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Experimental Validation of a Dynamic Waste Heat Recovery System Model for Control Purposes

DAF Trucks-Jeroen Smits
TNO Automotive-Frank Kupper, Chepa Rojer, Xander Seykens, Fabio Scappin, Frank Willems
Published 2013-04-08 by SAE International in United States
This paper presents the identification and validation of a dynamic Waste Heat Recovery (WHR) system model. Driven by upcoming CO₂ emission targets and increasing fuel costs, engine exhaust gas heat utilization has recently attracted much attention to improve fuel efficiency, especially for heavy-duty automotive applications.In this study, we focus on a Euro-VI heavy-duty diesel engine, which is equipped with a Waste Heat Recovery system based on an Organic Rankine Cycle. The applied model, which combines first principle modeling with stationary component models, covers the two-phase flow behavior and the effect of control inputs. Furthermore, it describes the interaction with the engine on both gas and drivetrain side.Using engine dynamometer measurements, an optimal fit of unknown model parameters is determined for stationary operating points. From model validation, it is concluded that the identified model shows good accuracy in steady-state and can reasonably capture the most important dynamics over a wide range of operating conditions. The resulting real-time model is suitable for model-based control.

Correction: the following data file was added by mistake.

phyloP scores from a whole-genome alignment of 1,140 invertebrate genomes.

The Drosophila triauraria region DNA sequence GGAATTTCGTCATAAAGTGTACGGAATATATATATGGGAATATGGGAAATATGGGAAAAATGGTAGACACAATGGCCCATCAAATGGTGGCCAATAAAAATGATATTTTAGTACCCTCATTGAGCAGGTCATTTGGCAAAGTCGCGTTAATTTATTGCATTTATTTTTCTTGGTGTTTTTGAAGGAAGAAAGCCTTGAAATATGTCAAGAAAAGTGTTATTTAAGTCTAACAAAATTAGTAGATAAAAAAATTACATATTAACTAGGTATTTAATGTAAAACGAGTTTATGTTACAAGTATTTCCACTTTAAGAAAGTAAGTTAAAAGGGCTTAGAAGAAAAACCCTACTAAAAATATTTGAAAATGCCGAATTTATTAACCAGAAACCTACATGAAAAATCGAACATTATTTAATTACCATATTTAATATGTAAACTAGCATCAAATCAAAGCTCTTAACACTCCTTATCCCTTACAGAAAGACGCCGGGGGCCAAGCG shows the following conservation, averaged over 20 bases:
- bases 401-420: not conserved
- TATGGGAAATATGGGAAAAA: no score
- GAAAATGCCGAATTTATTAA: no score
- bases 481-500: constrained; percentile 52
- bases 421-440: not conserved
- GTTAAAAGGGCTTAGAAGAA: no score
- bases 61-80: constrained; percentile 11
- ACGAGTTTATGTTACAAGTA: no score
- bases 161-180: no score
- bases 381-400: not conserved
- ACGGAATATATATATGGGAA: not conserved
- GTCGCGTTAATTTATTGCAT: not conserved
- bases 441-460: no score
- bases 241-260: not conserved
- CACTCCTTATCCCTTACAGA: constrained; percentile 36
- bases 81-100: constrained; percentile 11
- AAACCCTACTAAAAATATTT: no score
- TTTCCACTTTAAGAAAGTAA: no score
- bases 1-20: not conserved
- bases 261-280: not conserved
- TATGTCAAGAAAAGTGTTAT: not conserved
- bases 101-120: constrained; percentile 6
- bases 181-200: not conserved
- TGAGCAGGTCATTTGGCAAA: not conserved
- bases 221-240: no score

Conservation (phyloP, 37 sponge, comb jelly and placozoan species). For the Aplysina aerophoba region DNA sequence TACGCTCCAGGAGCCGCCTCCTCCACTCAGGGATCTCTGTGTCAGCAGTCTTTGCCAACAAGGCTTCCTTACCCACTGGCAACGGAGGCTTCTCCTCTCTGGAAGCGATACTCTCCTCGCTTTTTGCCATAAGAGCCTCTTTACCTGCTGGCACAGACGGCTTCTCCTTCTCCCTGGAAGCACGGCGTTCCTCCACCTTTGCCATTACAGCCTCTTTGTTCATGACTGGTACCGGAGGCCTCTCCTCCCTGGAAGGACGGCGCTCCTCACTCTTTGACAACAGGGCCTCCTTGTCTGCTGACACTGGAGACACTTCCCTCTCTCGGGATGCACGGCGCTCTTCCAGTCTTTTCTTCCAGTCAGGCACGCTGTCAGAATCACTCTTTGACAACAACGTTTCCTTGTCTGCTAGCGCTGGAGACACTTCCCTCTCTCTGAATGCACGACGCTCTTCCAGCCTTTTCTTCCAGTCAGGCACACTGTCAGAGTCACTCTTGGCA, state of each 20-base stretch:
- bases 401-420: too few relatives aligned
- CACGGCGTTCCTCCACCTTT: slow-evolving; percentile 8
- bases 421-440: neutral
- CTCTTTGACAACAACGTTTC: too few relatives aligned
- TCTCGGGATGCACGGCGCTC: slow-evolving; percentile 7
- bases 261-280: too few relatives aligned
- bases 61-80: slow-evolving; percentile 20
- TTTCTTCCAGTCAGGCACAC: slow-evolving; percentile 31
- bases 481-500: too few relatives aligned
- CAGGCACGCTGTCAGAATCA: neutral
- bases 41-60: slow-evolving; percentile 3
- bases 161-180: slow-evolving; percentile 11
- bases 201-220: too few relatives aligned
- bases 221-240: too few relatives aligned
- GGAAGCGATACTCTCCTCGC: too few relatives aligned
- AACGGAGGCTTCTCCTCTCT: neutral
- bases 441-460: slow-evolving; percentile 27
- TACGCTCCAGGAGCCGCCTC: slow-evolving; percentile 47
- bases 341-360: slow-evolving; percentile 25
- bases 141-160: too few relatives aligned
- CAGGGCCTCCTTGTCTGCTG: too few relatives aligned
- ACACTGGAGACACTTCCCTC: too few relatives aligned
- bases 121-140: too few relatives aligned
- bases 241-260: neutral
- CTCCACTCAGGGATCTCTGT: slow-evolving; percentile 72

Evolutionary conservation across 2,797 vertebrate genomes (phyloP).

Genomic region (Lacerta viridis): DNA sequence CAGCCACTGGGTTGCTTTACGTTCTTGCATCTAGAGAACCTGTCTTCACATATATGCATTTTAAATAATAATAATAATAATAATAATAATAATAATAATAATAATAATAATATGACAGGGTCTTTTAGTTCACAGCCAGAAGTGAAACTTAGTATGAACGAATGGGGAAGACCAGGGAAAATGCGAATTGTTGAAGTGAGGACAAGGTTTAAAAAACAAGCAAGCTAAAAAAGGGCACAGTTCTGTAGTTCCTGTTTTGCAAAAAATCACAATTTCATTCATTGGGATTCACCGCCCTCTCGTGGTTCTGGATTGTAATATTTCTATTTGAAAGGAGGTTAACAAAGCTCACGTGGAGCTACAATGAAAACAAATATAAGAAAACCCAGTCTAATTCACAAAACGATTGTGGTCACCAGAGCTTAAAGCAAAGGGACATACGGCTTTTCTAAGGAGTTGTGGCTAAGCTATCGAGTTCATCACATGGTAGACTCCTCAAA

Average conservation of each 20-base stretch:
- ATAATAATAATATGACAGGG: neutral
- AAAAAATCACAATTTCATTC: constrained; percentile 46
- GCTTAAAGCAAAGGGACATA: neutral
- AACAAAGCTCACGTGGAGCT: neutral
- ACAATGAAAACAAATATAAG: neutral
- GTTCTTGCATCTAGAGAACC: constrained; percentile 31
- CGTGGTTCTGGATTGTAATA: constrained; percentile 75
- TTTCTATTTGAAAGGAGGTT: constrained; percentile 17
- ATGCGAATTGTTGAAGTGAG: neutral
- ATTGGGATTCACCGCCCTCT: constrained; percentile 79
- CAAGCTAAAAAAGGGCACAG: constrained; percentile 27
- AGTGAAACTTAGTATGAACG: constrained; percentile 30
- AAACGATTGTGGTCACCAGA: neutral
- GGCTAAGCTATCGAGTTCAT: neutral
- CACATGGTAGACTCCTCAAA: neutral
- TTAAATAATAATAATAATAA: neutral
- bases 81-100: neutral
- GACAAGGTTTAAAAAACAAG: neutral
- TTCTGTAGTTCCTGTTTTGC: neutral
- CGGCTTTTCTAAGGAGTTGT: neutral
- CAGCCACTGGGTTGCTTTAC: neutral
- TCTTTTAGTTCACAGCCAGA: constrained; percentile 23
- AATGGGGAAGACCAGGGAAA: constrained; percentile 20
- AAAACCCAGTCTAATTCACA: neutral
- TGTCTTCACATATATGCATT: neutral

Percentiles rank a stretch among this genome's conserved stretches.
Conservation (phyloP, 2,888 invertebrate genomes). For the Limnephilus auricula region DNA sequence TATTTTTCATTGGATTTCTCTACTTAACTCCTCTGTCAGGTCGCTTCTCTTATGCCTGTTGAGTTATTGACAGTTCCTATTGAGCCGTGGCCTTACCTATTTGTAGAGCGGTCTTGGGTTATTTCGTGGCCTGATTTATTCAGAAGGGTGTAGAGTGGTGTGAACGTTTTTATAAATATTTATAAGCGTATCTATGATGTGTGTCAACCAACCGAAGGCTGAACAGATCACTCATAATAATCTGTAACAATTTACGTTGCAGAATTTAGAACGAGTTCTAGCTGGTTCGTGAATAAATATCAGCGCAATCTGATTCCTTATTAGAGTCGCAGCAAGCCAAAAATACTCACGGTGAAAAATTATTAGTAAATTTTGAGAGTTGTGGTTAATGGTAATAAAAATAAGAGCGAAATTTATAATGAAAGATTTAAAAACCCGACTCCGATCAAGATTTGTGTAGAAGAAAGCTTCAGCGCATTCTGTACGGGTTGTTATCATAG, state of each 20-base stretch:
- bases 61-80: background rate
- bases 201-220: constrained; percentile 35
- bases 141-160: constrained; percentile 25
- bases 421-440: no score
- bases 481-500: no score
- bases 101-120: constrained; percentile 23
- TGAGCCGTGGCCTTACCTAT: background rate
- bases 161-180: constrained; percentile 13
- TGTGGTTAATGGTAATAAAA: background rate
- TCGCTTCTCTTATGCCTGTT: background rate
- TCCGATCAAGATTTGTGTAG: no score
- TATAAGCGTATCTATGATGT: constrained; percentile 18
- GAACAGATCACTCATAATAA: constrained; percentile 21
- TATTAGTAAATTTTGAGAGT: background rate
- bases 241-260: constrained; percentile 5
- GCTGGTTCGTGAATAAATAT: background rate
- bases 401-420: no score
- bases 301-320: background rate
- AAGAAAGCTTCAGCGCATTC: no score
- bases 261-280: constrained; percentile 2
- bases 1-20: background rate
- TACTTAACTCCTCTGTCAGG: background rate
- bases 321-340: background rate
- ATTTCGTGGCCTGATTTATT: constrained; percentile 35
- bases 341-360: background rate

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Virtual Exhaust Line for Model-based Diesel Aftertreatment Development

TNO Automotive-Robert Cloudt, Jan Saenen, Edwin van den Eijnden, Chepa Rojer
Published 2010-04-12 by SAE International in United States
A virtual diesel aftertreatment exhaust line is presented comprising DOC, DPF, SCR models and a unique Ammonia Oxidation catalyst model. All models are one dimensional models based on first principles. These models offer an attractive compromise between speed, accuracy and complexity for a variety of model applications: off-line simulation, control strategy development, Hardware in the Loop applications and model-based calibration. The implemented models are fast and suitable for real-time applications. Use of these virtual exhaust line models in a product development process has the potential of saving time and resources. The aftertreatment models are fitted based on specifically designed engine dynamometer experiments, which can be performed in a limited time frame. The effective test time required on a validated test setup is estimated on the order of 12 days in total. Specifically developed software tools facilitate the model fit process. These dedicated fit tools autonomously find parameter estimates for all the aftertreatment models. Isolated catalyst models and the complete virtual exhaust line show good correlation to measurements from a heavy-duty test setup. This work has…
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